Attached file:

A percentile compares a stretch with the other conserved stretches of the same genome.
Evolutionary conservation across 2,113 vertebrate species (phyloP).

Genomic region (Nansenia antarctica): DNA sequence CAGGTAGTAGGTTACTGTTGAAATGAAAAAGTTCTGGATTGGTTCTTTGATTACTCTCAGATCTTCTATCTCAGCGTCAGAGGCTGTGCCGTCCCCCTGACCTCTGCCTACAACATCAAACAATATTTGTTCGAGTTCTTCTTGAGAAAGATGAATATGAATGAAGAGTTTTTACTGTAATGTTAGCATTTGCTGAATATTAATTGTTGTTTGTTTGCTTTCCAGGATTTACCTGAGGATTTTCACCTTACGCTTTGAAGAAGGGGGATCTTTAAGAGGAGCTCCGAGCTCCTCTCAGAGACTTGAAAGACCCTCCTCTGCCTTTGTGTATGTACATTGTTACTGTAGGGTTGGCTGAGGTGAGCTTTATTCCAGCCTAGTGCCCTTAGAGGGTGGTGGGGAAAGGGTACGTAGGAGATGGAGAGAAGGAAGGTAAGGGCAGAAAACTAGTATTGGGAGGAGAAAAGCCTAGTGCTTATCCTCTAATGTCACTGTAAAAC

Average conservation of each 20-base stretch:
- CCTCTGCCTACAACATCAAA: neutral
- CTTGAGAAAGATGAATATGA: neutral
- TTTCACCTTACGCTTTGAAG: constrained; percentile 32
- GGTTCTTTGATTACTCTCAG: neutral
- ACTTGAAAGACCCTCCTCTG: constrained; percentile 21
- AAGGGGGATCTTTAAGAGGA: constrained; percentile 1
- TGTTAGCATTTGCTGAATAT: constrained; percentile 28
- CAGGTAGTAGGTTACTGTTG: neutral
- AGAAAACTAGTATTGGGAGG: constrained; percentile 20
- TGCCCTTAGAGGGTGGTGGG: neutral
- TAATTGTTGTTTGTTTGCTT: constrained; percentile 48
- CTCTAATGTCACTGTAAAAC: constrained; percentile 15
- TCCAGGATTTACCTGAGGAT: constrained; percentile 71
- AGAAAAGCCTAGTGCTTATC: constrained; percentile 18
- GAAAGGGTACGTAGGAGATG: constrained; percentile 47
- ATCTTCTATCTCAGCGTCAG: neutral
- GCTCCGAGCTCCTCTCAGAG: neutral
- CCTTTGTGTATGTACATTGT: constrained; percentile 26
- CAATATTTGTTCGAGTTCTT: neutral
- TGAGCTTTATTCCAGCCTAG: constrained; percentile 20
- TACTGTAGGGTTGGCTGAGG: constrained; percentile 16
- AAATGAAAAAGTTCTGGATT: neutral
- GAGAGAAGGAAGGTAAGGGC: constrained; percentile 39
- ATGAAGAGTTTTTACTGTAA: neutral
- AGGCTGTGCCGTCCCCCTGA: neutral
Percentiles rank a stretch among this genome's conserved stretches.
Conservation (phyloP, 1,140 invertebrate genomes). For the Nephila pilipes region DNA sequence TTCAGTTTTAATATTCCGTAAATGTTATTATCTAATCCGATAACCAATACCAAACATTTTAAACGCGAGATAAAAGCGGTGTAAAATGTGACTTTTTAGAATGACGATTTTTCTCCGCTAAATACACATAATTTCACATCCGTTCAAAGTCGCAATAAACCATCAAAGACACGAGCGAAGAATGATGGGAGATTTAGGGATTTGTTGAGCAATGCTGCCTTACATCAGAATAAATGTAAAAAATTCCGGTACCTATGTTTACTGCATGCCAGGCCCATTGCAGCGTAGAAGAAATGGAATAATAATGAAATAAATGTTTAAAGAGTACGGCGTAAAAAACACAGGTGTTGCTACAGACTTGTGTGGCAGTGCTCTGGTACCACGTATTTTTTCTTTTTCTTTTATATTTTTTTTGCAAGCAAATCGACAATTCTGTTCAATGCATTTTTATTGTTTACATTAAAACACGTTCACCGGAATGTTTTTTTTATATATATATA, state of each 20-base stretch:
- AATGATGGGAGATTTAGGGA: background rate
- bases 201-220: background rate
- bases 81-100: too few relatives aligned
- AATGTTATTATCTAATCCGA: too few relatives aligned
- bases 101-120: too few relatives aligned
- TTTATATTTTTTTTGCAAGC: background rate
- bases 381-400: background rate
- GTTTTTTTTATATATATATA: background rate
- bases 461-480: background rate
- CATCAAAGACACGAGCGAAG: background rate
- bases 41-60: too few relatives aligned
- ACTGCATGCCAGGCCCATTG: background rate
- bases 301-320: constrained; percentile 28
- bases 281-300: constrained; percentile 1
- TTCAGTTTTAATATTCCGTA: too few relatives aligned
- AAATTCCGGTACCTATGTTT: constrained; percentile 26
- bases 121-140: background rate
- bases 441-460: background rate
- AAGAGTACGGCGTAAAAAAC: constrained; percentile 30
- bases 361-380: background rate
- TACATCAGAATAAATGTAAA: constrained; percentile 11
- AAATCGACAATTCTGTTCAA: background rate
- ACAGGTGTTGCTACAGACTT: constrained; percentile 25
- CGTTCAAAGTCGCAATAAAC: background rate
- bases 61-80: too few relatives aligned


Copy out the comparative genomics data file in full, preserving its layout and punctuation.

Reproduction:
A percentile compares a stretch with the other conserved stretches of the same genome.
Evolutionary conservation across 2,113 vertebrate species (phyloP).

Genomic region (Nansenia antarctica): DNA sequence CAGGTAGTAGGTTACTGTTGAAATGAAAAAGTTCTGGATTGGTTCTTTGATTACTCTCAGATCTTCTATCTCAGCGTCAGAGGCTGTGCCGTCCCCCTGACCTCTGCCTACAACATCAAACAATATTTGTTCGAGTTCTTCTTGAGAAAGATGAATATGAATGAAGAGTTTTTACTGTAATGTTAGCATTTGCTGAATATTAATTGTTGTTTGTTTGCTTTCCAGGATTTACCTGAGGATTTTCACCTTACGCTTTGAAGAAGGGGGATCTTTAAGAGGAGCTCCGAGCTCCTCTCAGAGACTTGAAAGACCCTCCTCTGCCTTTGTGTATGTACATTGTTACTGTAGGGTTGGCTGAGGTGAGCTTTATTCCAGCCTAGTGCCCTTAGAGGGTGGTGGGGAAAGGGTACGTAGGAGATGGAGAGAAGGAAGGTAAGGGCAGAAAACTAGTATTGGGAGGAGAAAAGCCTAGTGCTTATCCTCTAATGTCACTGTAAAAC

Average conservation of each 20-base stretch:
- CCTCTGCCTACAACATCAAA: neutral
- CTTGAGAAAGATGAATATGA: neutral
- TTTCACCTTACGCTTTGAAG: constrained; percentile 32
- GGTTCTTTGATTACTCTCAG: neutral
- ACTTGAAAGACCCTCCTCTG: constrained; percentile 21
- AAGGGGGATCTTTAAGAGGA: constrained; percentile 1
- TGTTAGCATTTGCTGAATAT: constrained; percentile 28
- CAGGTAGTAGGTTACTGTTG: neutral
- AGAAAACTAGTATTGGGAGG: constrained; percentile 20
- TGCCCTTAGAGGGTGGTGGG: neutral
- TAATTGTTGTTTGTTTGCTT: constrained; percentile 48
- CTCTAATGTCACTGTAAAAC: constrained; percentile 15
- TCCAGGATTTACCTGAGGAT: constrained; percentile 71
- AGAAAAGCCTAGTGCTTATC: constrained; percentile 18
- GAAAGGGTACGTAGGAGATG: constrained; percentile 47
- ATCTTCTATCTCAGCGTCAG: neutral
- GCTCCGAGCTCCTCTCAGAG: neutral
- CCTTTGTGTATGTACATTGT: constrained; percentile 26
- CAATATTTGTTCGAGTTCTT: neutral
- TGAGCTTTATTCCAGCCTAG: constrained; percentile 20
- TACTGTAGGGTTGGCTGAGG: constrained; percentile 16
- AAATGAAAAAGTTCTGGATT: neutral
- GAGAGAAGGAAGGTAAGGGC: constrained; percentile 39
- ATGAAGAGTTTTTACTGTAA: neutral
- AGGCTGTGCCGTCCCCCTGA: neutral
Percentiles rank a stretch among this genome's conserved stretches.
Conservation (phyloP, 1,140 invertebrate genomes). For the Nephila pilipes region DNA sequence TTCAGTTTTAATATTCCGTAAATGTTATTATCTAATCCGATAACCAATACCAAACATTTTAAACGCGAGATAAAAGCGGTGTAAAATGTGACTTTTTAGAATGACGATTTTTCTCCGCTAAATACACATAATTTCACATCCGTTCAAAGTCGCAATAAACCATCAAAGACACGAGCGAAGAATGATGGGAGATTTAGGGATTTGTTGAGCAATGCTGCCTTACATCAGAATAAATGTAAAAAATTCCGGTACCTATGTTTACTGCATGCCAGGCCCATTGCAGCGTAGAAGAAATGGAATAATAATGAAATAAATGTTTAAAGAGTACGGCGTAAAAAACACAGGTGTTGCTACAGACTTGTGTGGCAGTGCTCTGGTACCACGTATTTTTTCTTTTTCTTTTATATTTTTTTTGCAAGCAAATCGACAATTCTGTTCAATGCATTTTTATTGTTTACATTAAAACACGTTCACCGGAATGTTTTTTTTATATATATATA, state of each 20-base stretch:
- AATGATGGGAGATTTAGGGA: background rate
- bases 201-220: background rate
- bases 81-100: too few relatives aligned
- AATGTTATTATCTAATCCGA: too few relatives aligned
- bases 101-120: too few relatives aligned
- TTTATATTTTTTTTGCAAGC: background rate
- bases 381-400: background rate
- GTTTTTTTTATATATATATA: background rate
- bases 461-480: background rate
- CATCAAAGACACGAGCGAAG: background rate
- bases 41-60: too few relatives aligned
- ACTGCATGCCAGGCCCATTG: background rate
- bases 301-320: constrained; percentile 28
- bases 281-300: constrained; percentile 1
- TTCAGTTTTAATATTCCGTA: too few relatives aligned
- AAATTCCGGTACCTATGTTT: constrained; percentile 26
- bases 121-140: background rate
- bases 441-460: background rate
- AAGAGTACGGCGTAAAAAAC: constrained; percentile 30
- bases 361-380: background rate
- TACATCAGAATAAATGTAAA: constrained; percentile 11
- AAATCGACAATTCTGTTCAA: background rate
- ACAGGTGTTGCTACAGACTT: constrained; percentile 25
- CGTTCAAAGTCGCAATAAAC: background rate
- bases 61-80: too few relatives aligned